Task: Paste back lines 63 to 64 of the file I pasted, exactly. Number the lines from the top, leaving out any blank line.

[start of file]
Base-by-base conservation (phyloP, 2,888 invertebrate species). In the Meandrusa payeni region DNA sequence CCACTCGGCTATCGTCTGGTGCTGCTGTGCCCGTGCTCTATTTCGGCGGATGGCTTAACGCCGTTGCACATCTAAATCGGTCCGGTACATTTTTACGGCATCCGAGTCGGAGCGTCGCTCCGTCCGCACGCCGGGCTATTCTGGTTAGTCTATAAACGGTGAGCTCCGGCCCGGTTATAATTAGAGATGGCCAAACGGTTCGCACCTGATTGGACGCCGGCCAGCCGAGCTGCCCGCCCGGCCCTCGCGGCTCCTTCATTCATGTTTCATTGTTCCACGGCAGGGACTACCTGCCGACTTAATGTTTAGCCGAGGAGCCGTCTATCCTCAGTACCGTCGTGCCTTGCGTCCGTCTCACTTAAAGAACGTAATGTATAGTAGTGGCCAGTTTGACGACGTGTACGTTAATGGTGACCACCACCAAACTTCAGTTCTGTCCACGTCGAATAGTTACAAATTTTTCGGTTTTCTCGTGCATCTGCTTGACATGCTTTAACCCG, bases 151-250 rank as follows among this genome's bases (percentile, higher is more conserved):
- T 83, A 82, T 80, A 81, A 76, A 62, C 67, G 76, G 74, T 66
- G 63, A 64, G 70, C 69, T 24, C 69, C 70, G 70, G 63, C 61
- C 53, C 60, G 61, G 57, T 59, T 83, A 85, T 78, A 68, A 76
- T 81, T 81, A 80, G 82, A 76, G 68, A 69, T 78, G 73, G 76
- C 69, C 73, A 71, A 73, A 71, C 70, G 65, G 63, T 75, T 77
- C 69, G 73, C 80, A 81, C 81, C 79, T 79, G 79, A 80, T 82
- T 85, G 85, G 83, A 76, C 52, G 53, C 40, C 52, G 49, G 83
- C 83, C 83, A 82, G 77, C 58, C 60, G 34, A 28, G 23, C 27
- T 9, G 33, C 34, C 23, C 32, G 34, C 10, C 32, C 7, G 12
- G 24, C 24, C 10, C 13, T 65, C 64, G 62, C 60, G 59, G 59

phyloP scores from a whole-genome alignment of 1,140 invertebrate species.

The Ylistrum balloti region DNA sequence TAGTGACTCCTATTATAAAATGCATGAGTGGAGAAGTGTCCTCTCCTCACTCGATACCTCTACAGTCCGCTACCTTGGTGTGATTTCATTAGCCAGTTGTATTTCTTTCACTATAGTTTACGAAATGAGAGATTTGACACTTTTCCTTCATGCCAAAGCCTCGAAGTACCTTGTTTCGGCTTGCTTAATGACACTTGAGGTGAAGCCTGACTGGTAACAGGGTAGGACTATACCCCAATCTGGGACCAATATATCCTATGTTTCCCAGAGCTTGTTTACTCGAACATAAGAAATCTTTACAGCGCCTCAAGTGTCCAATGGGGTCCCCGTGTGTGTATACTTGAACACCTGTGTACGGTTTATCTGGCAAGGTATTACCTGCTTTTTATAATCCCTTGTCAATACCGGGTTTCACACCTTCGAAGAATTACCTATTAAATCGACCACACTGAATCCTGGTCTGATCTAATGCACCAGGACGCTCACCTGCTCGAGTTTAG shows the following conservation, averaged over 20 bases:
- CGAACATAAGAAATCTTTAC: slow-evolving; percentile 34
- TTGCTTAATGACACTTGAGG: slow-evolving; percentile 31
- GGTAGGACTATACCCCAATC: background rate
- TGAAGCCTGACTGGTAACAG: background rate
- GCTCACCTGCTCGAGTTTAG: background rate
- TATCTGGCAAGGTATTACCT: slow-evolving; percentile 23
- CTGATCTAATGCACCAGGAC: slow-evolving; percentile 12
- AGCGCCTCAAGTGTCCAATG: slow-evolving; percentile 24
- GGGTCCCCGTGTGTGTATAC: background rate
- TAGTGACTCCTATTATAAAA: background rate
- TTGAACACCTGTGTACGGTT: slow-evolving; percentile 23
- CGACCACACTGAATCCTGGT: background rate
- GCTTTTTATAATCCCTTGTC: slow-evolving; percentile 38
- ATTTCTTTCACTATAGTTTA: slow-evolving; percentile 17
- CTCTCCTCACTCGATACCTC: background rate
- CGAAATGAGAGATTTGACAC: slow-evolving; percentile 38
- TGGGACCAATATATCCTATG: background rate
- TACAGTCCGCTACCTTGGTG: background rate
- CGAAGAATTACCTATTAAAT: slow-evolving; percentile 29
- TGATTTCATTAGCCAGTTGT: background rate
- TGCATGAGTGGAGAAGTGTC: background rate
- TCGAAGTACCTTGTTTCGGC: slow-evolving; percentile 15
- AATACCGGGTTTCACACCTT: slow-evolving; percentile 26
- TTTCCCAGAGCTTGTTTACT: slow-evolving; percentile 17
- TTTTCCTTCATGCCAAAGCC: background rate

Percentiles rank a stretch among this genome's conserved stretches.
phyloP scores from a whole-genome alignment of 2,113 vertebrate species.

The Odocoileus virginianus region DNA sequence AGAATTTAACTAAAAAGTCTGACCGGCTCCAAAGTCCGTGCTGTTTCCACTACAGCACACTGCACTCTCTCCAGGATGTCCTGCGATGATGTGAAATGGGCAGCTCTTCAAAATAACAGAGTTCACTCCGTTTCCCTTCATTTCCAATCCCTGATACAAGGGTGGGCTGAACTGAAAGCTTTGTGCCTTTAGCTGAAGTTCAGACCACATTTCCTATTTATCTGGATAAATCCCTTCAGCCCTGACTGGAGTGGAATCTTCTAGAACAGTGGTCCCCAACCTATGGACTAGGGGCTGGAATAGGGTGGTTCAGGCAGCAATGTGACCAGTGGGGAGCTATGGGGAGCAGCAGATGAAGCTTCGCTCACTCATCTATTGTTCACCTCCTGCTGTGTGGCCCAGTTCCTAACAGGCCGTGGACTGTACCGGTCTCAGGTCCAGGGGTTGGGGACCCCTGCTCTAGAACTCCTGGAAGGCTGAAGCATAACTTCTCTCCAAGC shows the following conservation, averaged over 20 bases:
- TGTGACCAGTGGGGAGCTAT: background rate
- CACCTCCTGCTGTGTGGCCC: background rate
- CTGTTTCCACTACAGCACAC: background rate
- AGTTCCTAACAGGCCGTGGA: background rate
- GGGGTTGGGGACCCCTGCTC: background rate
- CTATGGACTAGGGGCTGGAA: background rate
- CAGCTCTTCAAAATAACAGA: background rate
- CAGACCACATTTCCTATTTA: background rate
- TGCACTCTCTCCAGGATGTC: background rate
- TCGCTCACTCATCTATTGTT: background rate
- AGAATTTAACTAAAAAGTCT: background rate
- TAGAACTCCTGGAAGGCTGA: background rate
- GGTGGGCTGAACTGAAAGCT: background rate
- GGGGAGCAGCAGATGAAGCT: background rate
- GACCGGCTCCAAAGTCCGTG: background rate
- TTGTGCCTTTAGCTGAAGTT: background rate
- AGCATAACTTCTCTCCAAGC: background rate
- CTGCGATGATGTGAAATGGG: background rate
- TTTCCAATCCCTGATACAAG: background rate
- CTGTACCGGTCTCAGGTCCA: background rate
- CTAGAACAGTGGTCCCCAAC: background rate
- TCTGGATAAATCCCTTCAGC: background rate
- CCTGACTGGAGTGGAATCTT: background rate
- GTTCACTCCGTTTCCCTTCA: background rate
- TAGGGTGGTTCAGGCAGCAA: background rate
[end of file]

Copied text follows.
- TCTGGATAAATCCCTTCAGC: background rate
- CCTGACTGGAGTGGAATCTT: background rate